Eat right and fat will take flight

  • Published
  • By Heidi Hunt
  • 509th Bomb Wing Public Affairs


(Editor's note: This is part two of a two-part series about the 509th Medical Operations Squadron Health and Wellness Center and their highlighting of National Physical Fitness and Sports Month.)
Changing bad eating habits can lead to overall better health, but, for some, getting to the heart of the matter can be difficult without the proper knowledge on how to get there.

To help Airmen and their families learn how to "eat the best and leave the rest," the Whiteman Health and Wellness Center offers monthly commissary tours focused on promoting health awareness.

"Attending a commissary tour is an excellent opportunity to point Team Whiteman toward a direction of eating healthier," said Valerie Rogers, 509th Medical Operation Squadron community dietitian. "We familiarize consumers with how to read labels and help them make better decisions when grocery shopping."

During a tour, a registered dietician focuses on getting to know the needs of attendees and gives them one-on-one attention if they have any particular requirements or needs. Attendees have the opportunity to ask questions and receive answers about common grocery items, and are provided a comprehensive aisle-by-aisle tour of the commissary.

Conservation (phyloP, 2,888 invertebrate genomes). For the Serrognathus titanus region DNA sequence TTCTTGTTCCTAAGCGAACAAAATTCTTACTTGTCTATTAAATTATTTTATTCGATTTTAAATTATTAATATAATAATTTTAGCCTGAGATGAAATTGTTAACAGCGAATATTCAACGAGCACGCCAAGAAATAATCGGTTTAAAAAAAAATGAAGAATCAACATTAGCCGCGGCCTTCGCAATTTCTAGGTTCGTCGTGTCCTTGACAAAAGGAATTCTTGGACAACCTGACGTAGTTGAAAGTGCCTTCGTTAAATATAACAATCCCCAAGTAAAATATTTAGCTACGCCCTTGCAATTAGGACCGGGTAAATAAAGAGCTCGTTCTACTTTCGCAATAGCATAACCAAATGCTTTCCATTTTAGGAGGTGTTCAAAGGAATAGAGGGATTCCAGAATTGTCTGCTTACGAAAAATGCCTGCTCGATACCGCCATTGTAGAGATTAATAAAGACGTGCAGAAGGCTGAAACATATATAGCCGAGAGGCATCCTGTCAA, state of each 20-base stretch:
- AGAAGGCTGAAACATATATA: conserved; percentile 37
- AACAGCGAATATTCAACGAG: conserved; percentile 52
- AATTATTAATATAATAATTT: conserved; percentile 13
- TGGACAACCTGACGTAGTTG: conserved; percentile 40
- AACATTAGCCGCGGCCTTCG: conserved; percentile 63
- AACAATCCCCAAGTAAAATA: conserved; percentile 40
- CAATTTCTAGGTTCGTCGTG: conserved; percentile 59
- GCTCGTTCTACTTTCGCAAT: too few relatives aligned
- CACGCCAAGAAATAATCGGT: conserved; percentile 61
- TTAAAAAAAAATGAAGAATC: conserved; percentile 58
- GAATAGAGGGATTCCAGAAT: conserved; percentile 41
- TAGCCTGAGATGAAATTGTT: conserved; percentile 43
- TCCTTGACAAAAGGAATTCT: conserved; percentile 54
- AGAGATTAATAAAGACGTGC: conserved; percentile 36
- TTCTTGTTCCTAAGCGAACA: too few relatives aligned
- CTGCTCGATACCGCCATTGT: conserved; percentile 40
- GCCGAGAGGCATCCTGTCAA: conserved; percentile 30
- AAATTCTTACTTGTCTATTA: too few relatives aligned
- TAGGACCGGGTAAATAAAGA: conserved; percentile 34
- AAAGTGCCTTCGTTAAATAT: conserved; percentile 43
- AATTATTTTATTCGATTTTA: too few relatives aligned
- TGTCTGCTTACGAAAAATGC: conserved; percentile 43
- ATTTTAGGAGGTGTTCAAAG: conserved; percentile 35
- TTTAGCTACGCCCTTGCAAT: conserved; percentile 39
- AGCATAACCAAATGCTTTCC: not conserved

"Other topics I address pertain to maintaining a healthier diet, controlling portions, finding hidden sugars and possible fallacies hidden in labels, and teaching about nutritional value," Rogers said. "It can be easy to become confused about what is healthy and what isn't."

Poor eating habits can lead to numerous long-term health issues, such as heart disease, diabetes, obesity, hypertension, high cholesterol, overall poor health and slow recovery from illness and injury, said Rogers.

"We show consumers different avenues to be healthier by teaching them about alternative choices they can make," Rogers said. "For example, we usually let them know that fresh is a better option."

While choosing the healthier road can be more time-consuming, it is certainly the better way to go, she said.

"We can also provide consumers with short cuts that can be helpful for them," Rogers said.

Staff Sgt. Brett Lodwick, 509th Munitions Squadron munitions systems craftsman, said he is glad he attended a commissary tour because his family learned how to better read food labels and not make food-purchasing decisions based on advertising, but on nutritional value instead.
"We also learned how important ingredients are when combined and when watching calories, sodium intake and sugars," Lodwick said. "Knowing how to keep a watchful eye on what we eat is really important. It was a good learning experience."

Lodwick added that he would recommend the commissary tour to anyone who has difficulty maintaining a healthy lifestyle or is curious about bettering his or her health.

For more information about healthy lifestyle choices or the commissary tour schedule, contact the Health and Wellness Center at 660-687-3438(DIET).